A slap shot is a powerful shot where the player makes a full, drawn-out swing in order to send the puck flying fast and hard in the desired direction. It is not easy to deliver a shot that is both powerful and accurate. However, a good slap shot is difficult to guard against since it is very fast-moving, and because opposition players will be reluctant to get in front of a fast-moving hockey puck.
Because no player can be expected to penetrate opposition defenses and make goals all by themselves, it is necessary to be able to pass the puck to your teammates at any moment and be ready to receive a pass at any moment. This is why passing drills are key to the game. This is a basic hockey skill that takes a great deal of practice to master. But games are rarely won without a heck of a lot of passing.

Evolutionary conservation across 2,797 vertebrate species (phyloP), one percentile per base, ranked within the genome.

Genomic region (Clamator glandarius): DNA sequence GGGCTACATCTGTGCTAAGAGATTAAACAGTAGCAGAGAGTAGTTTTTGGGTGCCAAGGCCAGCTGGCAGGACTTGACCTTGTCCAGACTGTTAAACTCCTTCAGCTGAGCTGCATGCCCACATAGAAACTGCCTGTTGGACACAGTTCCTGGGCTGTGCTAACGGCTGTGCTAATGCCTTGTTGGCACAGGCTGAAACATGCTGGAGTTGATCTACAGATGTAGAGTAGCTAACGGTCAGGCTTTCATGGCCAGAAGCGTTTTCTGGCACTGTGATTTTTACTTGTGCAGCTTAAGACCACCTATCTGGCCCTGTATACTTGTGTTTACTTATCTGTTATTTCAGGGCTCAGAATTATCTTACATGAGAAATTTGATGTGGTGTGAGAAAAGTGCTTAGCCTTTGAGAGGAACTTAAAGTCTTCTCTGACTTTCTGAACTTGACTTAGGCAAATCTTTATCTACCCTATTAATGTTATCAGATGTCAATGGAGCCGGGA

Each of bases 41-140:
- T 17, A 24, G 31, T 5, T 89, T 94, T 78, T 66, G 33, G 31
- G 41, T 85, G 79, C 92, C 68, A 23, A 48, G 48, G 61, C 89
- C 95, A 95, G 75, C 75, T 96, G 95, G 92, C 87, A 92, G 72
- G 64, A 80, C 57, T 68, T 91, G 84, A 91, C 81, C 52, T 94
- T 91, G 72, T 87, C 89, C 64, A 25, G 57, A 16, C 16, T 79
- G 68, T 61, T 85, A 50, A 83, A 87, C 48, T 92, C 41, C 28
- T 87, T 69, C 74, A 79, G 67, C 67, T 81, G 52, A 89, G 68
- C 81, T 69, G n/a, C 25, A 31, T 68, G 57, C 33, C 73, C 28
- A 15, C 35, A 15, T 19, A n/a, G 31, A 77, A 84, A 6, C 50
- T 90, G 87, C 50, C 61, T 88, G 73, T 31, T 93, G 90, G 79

This is a basic team passing technique where players move in formation as a unit and pass the puck periodically. The idea behind this skill is to develop casual passing capabilities so that the team can keep the muck in motion. Defenders facing a team of active passing players will have a much harder time tracking, intercepting, and taking the puck.
In touch passing, a player passes the puck to another player who is required to touch the puck into a passing position on the outside of a boundary marker. This is similar to the rule in basketball where the ball must be passed and passed back before a play can begin.